RICHMOND, Va. — It may not be part of everyone's bucket list, but have you ever wanted to finish a marathon?
Running 26 miles may seem like your personal version of climbing of Mount Everest, but what if you didn't have to run?
At 70 years old, Bill Draper has been running marathons for decades. For Draper, finishing is a victory in itself.
"I've had good years, bad years and as I get older, slower years," Draper said.
But Draper has never taken a marathon off.
Three years ago, an injury prevented him from running the marathon so he decided to walk it. Not like those who try to run the whole thing and have to walk part of it.
He walked all 26.2 miles.
"The exciting and cool thing was that I found a lot of other people walking the Richmond marathon. I really didn't know what to expect. When I got through, I actually felt pretty good. I've had years where I just hit the wall. I had three miles to go and it felt like 300," Draper said.
Draper's wife walked with him for support and discovered that, despite what you might think, walking isn't always easier than running.
"She said the walking was a different stride and gait than she normally runs. She found that in some respects was easier than walking," Draper said.
"The biomechanics are so different and it is a challenge to walk a 16-minute mile. I'm not going to say it's impossible because it's not," Carrie Parker with Richmond Sports Backers said.
For years, the Monument Avenue 10k training teams have included walkers. At a shorter distance, the 10k is more of an introductory event for those who have never attempted that kind of distance.
But this year, the marathon is including a walker training team as the number of those looking to try their first marathon at a slower pace increases.
"So many people have often looked at the marathon training team or any training team, that's going to a longer distance as run exclusive. We don't want to be that anymore. We want to be as inclusive as we possibly can," Parker said.
"There's a lot of people that I see walking at that pace or are capable of walking that pace that could walk a marathon. And they don't know it," Draper said.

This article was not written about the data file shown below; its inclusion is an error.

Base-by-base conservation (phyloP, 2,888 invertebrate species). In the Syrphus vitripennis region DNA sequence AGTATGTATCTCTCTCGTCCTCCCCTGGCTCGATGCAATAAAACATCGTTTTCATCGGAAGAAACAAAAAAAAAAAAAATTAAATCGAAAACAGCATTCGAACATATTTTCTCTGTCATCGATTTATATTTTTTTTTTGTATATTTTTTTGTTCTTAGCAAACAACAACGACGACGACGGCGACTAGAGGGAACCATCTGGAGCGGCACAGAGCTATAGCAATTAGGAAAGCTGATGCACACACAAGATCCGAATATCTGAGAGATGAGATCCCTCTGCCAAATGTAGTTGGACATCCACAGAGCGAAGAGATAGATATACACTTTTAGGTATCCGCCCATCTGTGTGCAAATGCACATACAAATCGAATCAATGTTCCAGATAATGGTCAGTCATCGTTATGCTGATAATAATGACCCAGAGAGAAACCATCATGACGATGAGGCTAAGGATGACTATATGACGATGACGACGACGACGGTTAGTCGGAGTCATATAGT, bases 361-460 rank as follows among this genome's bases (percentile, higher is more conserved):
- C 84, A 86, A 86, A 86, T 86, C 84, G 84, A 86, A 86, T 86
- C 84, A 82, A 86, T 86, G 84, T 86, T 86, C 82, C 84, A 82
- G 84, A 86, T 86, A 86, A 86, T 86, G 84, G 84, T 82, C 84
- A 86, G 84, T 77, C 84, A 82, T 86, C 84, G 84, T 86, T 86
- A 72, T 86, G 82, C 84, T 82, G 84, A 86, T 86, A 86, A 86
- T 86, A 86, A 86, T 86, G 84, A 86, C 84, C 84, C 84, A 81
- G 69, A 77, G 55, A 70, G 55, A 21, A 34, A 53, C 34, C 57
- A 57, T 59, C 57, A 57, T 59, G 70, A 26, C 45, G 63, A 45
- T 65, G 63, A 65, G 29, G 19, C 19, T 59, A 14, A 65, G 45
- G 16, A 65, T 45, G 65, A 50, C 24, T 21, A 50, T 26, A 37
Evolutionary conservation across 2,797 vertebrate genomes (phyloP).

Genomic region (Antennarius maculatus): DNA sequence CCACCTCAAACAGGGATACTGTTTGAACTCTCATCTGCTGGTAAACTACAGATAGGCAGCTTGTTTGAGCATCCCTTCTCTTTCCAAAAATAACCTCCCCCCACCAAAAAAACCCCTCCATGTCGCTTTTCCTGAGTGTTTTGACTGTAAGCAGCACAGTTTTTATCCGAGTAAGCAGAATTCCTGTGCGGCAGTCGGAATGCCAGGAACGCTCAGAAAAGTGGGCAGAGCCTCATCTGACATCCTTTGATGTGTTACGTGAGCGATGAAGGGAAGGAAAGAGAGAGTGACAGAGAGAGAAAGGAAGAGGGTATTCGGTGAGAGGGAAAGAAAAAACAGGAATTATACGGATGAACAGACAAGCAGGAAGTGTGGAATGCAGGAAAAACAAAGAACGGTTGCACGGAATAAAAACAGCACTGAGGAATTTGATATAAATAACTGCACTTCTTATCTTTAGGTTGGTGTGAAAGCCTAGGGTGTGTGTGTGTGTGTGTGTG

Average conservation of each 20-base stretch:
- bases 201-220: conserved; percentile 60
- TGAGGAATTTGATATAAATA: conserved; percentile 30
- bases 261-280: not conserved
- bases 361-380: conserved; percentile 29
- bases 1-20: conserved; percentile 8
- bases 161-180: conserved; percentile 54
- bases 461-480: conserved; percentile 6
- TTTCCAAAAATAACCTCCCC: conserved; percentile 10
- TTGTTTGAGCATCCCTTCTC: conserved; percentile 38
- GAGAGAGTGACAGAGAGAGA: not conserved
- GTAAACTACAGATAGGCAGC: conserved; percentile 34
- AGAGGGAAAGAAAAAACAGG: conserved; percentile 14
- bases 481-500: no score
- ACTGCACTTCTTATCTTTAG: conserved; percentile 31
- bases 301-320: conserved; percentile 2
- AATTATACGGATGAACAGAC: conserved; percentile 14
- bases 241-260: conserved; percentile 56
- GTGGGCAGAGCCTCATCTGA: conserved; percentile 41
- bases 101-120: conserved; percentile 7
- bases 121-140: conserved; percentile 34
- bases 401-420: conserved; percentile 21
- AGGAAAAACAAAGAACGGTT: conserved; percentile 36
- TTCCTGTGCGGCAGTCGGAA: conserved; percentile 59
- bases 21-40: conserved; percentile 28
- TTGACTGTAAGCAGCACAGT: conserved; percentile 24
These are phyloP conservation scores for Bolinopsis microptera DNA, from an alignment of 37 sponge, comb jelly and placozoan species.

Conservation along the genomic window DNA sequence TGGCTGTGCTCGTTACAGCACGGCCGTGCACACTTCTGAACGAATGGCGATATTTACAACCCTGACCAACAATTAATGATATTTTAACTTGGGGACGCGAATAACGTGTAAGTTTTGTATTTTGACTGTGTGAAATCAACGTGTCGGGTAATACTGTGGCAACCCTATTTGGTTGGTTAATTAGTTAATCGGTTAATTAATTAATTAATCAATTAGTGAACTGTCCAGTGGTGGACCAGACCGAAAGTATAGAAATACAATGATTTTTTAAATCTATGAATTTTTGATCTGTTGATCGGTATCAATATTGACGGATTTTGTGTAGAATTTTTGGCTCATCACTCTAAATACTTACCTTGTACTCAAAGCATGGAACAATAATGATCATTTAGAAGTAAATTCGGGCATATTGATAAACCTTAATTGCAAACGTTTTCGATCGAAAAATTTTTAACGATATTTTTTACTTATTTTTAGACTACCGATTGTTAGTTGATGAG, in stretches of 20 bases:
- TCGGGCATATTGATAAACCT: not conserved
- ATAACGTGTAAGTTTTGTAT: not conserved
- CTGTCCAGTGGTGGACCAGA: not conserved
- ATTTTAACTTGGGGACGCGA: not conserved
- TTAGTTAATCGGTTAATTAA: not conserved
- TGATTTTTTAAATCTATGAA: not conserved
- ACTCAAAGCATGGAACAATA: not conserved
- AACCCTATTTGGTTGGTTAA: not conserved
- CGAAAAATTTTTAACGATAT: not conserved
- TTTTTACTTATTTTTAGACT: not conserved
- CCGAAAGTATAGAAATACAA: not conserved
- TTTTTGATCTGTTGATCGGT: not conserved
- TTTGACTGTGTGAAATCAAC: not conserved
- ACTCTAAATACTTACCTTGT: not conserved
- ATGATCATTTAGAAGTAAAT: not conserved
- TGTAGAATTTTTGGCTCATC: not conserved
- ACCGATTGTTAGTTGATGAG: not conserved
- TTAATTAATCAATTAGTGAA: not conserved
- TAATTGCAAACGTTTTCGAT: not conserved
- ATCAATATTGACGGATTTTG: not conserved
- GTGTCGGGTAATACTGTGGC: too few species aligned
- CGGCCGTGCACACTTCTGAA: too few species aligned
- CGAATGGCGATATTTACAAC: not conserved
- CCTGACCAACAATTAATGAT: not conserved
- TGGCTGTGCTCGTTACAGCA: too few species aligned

It was Draper's idea for the walker training team and as such, he's one of the coaches.
"Bill Draper is the nudge behind making all this happen. His sole desire of making this happen makes him a great coach," Parker said.
"One foot is on the ground at all times. You have a fast cadence. You move your arms in an efficient motion. You do it at a conversational pace. You're not gasping for air like I used to when I was trying to do a fast marathon," Draper said.
Even though these athletes may be going at a slower pace, they will be exerting themselves for a longer period of time.
A normal runner might finish a marathon in four hours. For a walker, that can be as long as six and a half to seven hours.
"It's as much mental as it is physical. That's one of the things the training team will teach the group is to be able to go out and do this and toughen us mentally as well as physically," Draper said. "If you can go for a hike in the mountains, if you can go for a walk around your block, it's the same thing. You just have to do it longer."
No matter walking or running, the goal is the same - to cross the finish line. And the goal of the training team is the same as well - to instill the confidence needed to prove to yourself that you can do it.
"I've done things so many times because I didn't know that I couldn't do it. I think that's sometimes what people need to realize. Don't overthink things."
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